Confusingly, they have the word 'chocks' in them, indicating they should not allow a recreational vehicle to move when in use.
However, whether or not to use x-chocks for RVs alone as a chock is a hotly debated subject. The manufacturer only says not to use them as a 'parking brake' for your trailer.
In fact, Marshall had a bad experience with his X-chocks, so we understand why they shouldn't be used without a block chock.
However, some people have used them alone with no other chocking method for years without an incident.
In truth, if you park regularly at very level campgrounds, you'd probably do fine with them. Even so, we don't recommend using them without a supplemental chock.
Friends of ours, such as Matthew and Celeste, below, used them for a couple of years with no issues. However, it only takes one time for it to slip and roll with potential damage occurring.
Still, people love X-chocks, as do we. They do a great job of minimizing annoying movement inside your RV.
BAL X-Chock Testimonial
When we purchased our first RV, I remember standing in the camp supply store and weighing our chock options.
Should we spend just a few dollars on the plastic, yellow type? Or should we unload a good chunk of change on the X-Chocks?
Looking to save $, we opted for the yellow plastic chocks and spent the next several years kicking ourselves for this decision.
Every time we unhitched and set up our camper, we would watch the tires slip back.
Those weak little yellow chocks couldn't stop the movement. We'd pray the jack didn't jump off the blocks in the front because of this slippage.
After more than a few good scares (we're full-timers who travel pretty broadly, so we unhitch quite a bit), we hopped online and ordered the X-Chocks.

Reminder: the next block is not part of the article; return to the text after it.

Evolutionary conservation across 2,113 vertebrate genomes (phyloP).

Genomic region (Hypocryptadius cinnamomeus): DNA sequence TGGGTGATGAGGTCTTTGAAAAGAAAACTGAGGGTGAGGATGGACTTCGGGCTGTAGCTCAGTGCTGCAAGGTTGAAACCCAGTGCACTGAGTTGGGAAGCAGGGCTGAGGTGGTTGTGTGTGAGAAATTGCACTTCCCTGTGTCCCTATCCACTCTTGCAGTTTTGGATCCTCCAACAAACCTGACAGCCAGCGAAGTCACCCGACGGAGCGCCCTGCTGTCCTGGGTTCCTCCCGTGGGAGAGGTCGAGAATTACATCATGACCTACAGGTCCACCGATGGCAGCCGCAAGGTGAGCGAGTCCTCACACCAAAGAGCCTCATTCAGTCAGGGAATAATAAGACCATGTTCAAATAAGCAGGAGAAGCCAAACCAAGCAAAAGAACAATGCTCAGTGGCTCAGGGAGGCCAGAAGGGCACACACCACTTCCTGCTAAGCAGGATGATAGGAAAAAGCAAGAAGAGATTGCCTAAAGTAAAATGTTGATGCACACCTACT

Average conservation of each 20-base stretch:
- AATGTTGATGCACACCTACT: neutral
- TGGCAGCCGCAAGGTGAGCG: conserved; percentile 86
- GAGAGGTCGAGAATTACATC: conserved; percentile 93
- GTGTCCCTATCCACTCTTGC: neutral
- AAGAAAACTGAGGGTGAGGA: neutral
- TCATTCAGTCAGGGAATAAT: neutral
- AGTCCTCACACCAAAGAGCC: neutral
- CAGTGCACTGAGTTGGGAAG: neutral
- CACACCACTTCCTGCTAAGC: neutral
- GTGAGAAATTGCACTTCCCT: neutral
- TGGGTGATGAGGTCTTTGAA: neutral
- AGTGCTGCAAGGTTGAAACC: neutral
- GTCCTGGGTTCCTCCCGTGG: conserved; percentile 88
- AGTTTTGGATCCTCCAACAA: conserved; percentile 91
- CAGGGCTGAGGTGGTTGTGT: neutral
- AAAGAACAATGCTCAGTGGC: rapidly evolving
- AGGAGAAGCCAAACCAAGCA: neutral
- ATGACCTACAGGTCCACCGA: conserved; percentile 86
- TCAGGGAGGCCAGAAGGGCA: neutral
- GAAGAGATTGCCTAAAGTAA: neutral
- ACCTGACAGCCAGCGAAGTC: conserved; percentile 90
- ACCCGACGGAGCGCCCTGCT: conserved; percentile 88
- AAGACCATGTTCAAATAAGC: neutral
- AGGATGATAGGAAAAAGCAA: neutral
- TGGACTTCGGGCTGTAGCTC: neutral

From the first time we used them, we were pleasantly surprised at how tightly they held.
We've been using them for six months and have not even had one slip or slide.
They've been used in all sorts of places - sandy beaches, rocky mountainsides, dusty creek beds, hilly slopes, etc.
We're still amazed they hold so well. The truth is that X-Chocks cost more than the other chock options.
In our opinion, the extra cost is 100% worth it, especially when it could prevent a significant camper fall or even injury to the person setting up.
We will never go back, and like so many others, we're wondering how we survived so long without them.
Matthew and Celeste
Now, the nice thing about us being full-time RVers is that we experience a lot of stuff while traveling.
Stuff from our own experiences and things from friends' experiences. We have good times, and of course, we make mistakes too.
But we live and learn and pass on our knowledge to you.
Marshall's X-Chock 'Close Call'
In 2017 in Idaho, we learned a pretty big one. This one is very valuable for trailer owners.
Marshall has a chock that is very similar to the X-chocks. They are similar in how they keep the trailer from moving. However, they are not designed as well.